“Why doesn’t she get married?”, whisper my classmates as she enters the class. “She’s over 30”, they continued, as they do every day during the lectures of a professor. “Why is that your problem?”, I shot back. One of them says- “You need to get married and settle down with somebody after a certain age”.
I sigh, thinking that this professor, like thousands of other women, will be made to sacrifice her career at the altar. Good education for a woman is just seen as a means of securing a better groom. Marriage is just seen as the ultimate goal, not just as an important milestone. From the time of birth it is drilled in their impressionable minds that the main goal in their life is to be a perfect wife and a perfect mother. We’re made to believe that home is a woman’s utmost responsibility and a man is just there as a co-habitant, not responsible beyond writing cheques. And when the time comes to make a choice, women ‘choose’ home over career as a conditioned response, which is actually anything but a free choice!
In a much dissected interview, Indra Nooyi, one of the most successful women in the corporate world, shared that when she came home to share the news that she was to be the president of PepsiCo, her mother immediately shot her down, telling her to leave her ‘crown in the garage’ and go fetch the milk. The interview started a big debate on whether women ‘can have it all’, but in many cases the problem runs deeper. It is not about how much you can juggle and at what cost, but also about how empowered you are to make a free choice without being judged by a predetermined yardstick.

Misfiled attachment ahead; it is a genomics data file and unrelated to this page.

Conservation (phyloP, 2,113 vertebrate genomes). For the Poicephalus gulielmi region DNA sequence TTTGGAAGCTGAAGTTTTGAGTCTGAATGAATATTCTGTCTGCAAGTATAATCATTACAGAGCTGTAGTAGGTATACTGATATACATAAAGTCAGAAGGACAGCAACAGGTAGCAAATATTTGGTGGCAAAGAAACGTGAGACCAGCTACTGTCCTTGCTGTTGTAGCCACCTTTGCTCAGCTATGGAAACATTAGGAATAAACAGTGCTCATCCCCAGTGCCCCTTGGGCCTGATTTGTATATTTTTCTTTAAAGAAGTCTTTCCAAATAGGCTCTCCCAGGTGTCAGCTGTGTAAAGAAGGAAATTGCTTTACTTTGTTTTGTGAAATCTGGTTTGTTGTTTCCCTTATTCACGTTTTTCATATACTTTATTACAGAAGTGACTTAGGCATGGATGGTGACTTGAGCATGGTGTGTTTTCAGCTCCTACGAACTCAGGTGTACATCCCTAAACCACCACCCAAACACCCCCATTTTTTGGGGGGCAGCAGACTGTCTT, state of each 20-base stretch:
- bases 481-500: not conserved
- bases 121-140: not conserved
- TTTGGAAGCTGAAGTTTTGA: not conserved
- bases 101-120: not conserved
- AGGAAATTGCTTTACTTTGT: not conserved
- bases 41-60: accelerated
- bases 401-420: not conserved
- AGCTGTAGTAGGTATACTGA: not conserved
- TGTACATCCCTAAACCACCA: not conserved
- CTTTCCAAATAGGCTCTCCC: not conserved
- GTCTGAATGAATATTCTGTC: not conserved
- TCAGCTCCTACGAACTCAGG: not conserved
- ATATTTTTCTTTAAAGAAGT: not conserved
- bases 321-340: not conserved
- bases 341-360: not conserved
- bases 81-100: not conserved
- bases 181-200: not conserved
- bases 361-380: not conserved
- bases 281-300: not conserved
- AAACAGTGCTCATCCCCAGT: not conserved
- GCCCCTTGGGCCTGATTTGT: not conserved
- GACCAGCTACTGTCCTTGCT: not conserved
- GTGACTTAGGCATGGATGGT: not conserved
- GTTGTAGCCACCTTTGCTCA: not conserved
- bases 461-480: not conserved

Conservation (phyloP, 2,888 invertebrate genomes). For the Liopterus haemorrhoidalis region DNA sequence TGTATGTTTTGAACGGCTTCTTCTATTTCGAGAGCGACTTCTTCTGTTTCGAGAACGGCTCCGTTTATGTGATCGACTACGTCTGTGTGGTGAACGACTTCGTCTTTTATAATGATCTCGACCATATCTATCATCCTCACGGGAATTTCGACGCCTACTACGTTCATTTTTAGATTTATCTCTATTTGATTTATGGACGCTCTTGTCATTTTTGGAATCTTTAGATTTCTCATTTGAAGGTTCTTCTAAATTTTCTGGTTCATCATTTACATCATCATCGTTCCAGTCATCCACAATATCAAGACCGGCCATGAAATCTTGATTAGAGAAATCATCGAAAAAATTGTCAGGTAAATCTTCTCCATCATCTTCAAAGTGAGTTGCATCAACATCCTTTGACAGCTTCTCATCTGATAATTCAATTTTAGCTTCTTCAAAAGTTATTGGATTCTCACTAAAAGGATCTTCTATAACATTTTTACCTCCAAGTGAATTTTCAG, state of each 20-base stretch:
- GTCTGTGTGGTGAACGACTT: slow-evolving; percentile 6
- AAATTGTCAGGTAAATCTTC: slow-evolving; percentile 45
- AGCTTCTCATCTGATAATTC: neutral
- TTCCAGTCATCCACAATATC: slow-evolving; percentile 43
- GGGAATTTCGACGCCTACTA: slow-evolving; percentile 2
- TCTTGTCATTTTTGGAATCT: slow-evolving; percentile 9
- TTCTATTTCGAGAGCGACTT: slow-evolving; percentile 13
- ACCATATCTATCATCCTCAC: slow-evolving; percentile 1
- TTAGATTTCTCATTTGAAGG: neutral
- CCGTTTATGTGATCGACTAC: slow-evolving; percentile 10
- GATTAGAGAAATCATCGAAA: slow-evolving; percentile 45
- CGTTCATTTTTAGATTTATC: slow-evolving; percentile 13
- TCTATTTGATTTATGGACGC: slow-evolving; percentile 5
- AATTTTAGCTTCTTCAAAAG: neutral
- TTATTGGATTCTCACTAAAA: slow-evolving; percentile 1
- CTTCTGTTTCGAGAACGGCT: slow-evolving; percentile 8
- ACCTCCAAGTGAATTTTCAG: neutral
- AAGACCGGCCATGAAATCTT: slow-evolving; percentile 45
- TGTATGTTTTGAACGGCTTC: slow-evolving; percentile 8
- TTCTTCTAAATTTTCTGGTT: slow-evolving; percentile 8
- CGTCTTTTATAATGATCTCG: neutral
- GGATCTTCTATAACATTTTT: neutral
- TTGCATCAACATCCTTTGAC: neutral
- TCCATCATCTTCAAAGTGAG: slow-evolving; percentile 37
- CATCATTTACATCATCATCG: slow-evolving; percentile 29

While marriage or fatherhood doesn’t come in the way of a successful career for men, for women the same milestones become game-changers.
Becoming a mother is the most precious experience for a woman. Men too celebrate joy in becoming fathers, but our social structure ensures that only the woman is held responsible for rearing the child. Fathers are supposed to ‘support’ her by ‘allowing’ her to continue work and letting her seek professional childcare options. Fatherhood does not bring with it even a question mark for a man’s career, but for a woman motherhood often comes with a giant full-stop. Amongst the raging feminism debates, is this not a topic to be discussed? In any scenario she can attend to her career only after she has taken care of her first duty; the home and the family. Some may call it a matter of choice, but in reality, it is sheer hypocrisy. Sometimes, there is no choice at all.
A career is an indulgence until one ‘settles down’ in marriage. In a country strained for resources, there are thousands of women who are taking a homeward turn putting their elite education and hard-earned experience to waste. Is this a desired phenomenon?
We have nurtured the wrong notion for centuries and have become conditioned to it. It’s time for this chain to be broken. Both men and women must have their roles in the society re-scripted. It should be acceptable and normal for traditional roles to be switched. Men needn’t be providers everytime. They can stay home and be primary caregivers for children while the woman works and earns enough to keep the ship running. We have been discussing women’s rights for a long time, but not enough focus has been given to the duties that bind her. It’s time we change that.
LIMEWIT Canvas Editorial
By Writ Majumdar
Email at: firstname.lastname@example.org